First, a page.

Ok, so maybe they’re not. They’re not endangered, they’re not that cute, and they definitely don’t have the time to play mascot to anybody’s cause. The analogy is still tempting, however, because finding a CTO seem to be the current “issue” of the global startup trend: founders need them, accelerators like them, and aspiring startup cities are desperate for them to move in.
There are many specific reasons for the scarcity of CTOs in any of these new startup hubs, and most of them have something to do with regional history, legislature, infrastructure or economic context. However, regardless of particularities, all these reasons stem from a simple issue of supply and demand; there just aren’t that many developers out there.
Although there is no clean-cut way to determine the populations of both technical and non-technical founders around the world, we can in some cases estimate the population of potential founders from each side. If we suppose, in a gross simplification of the industry, that startup founders are either software developers or business graduates, we can immediately see how out of balance the two populations are.
In the US, for instance, there are approximately 10 non-technical, business profiles for every software developer. Computer science departments in universities are reporting an increase in applications like they haven’t seen since the dotcom bubble, and yet, there are still more than 5 business graduates for every software engineer student in the country.
Geek is popular, Geek is sexy, but Geek is still clearly outnumbered by the suit-wearing Business Grads. And that’s without even counting the MBAs.
The world population of software developers, professionals and hobbyists both, stands at a grand total of 18.5 millions, of which 1.5 are US-based. That’s 18.5 million for a world population of 7.2 billion people. And consider this: How many of these developers would be able to make a CTO material in a startup? How many would be willing to do so instead of working at top-tier corporations for compelling salaries? And of those who would be both able and willing, how many would like to take a chance with somebody else’s project instead of their own? As others have found out before us, not many.
Given these odds, it’s understandable to see CTOs being courted left and right, especially in startup hubs where there was no prior opportunity for the tech industry to grow organically, and where CTOs didn’t have a chance to naturally converge. So what does that mean for the non-tech founders in these cities?
It means first and foremost that they will have to learn how to pitch and find a CTO, exactly like they have been learning how to pitch customers, investors and accelerators. And they will need to do so with something more substantial than a brief in a document or a deck of slides.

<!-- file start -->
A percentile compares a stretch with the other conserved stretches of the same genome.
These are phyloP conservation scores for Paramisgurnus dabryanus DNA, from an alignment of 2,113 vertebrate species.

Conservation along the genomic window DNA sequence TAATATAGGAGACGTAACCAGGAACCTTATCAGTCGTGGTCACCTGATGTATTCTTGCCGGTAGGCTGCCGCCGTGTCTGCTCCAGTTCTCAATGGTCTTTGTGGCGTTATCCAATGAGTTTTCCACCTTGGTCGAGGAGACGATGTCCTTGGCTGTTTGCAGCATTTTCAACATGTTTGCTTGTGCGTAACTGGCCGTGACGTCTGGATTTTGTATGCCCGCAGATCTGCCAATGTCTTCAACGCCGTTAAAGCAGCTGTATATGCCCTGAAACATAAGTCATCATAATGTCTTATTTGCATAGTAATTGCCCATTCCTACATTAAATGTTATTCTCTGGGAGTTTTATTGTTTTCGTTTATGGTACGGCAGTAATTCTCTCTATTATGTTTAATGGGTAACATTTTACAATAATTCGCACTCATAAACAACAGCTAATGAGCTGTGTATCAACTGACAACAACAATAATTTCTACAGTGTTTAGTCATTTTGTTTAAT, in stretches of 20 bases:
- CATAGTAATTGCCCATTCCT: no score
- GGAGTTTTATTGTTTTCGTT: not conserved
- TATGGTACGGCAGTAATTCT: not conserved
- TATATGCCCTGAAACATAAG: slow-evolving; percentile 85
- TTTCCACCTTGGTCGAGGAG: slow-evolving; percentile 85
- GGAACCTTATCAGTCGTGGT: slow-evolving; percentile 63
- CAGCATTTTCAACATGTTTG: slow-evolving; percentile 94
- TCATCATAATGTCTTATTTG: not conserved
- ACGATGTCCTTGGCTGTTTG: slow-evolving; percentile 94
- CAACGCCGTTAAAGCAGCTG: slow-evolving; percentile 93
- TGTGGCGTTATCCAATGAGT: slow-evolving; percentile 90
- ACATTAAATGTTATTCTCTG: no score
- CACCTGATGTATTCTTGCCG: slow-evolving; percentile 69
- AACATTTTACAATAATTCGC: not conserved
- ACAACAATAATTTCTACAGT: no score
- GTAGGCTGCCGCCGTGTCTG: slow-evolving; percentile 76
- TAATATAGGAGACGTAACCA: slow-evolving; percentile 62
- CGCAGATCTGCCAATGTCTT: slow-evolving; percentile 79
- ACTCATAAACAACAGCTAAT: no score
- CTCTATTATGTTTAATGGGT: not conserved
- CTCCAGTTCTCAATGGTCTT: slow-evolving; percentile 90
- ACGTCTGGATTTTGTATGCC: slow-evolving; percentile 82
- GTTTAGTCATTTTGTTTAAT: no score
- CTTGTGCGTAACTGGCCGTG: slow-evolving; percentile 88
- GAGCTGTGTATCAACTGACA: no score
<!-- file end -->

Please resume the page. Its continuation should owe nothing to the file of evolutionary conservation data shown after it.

The horror stories circulating today on “idea-guys” that “just need a developer” clearly demonstrate that the days of the 2 percent equity CTO are over. A lot of material has been written on finding tech co-founders in competitive environments, and some developers even took it upon themselves to instruct potential founders on how to properly court a tech cofounder, so there are no longer any valid excuse for not doing it right.
This shortage also means that these new startup cities-or communities, universities, governments or institution whose ultimate goal is the creation of a hub- will play every card in their hands in order to attract the talent they need. Canada, ever the hospitable country, rolled out a Startup Visa two years ago for potential founders, and other governments are sure to follow suit very soon.
During our stop at Berlin during the Hidden Founder’s European Tour, our contact with the local startup scene organized a speed-matching event for tech and non-tech founders. Unsurprisingly, there was only one CTO for ten non-tech people. Funnily enough, despite the large choice, the CTO went back home alone.
What it does NOT mean, however, is that you “absolutely need” to find a technical cofounder to start working. In its early stages, the only thing a startup “absolutely needs” is traction; traction will have to happen before everything else; before funding, before media exposure, and now before co-founders as well. This chain of events may feel counter-intuitive, but in cities like San Francisco, New York or Berlin, it is becoming the norm. Founders without some initial traction will find it hard to woo the perfect CTO and bring him onboard.
We made these observations after touring most Startup hubs in 2014. We concluded that this gap started being more and more noticeable post 2010 and is the main cause the quality and number of idea stage Startups dropped. The current pre-CTO alternatives just don’t cut it and we have been doing something about it since 2015.
So, yes, due to a combination of economic circumstances and dumb demographics, tech co-founders are not thick on the ground these days. Even in mature startup hubs, where the tech industry had years to drain talent from the rest of the world, skilled and available technical cofounders are rare. In wannabe startup cities, they are practically non-existent, or in deep, deep hiding. And they won’t come out just to look at your pretty slide presentation.
Also shared on Startup Grind.
Hi, My name is Yassine El Kachchani, CEO & Co-founder of Hidden Founders. We help non-technical founders build an MVP and get it to market.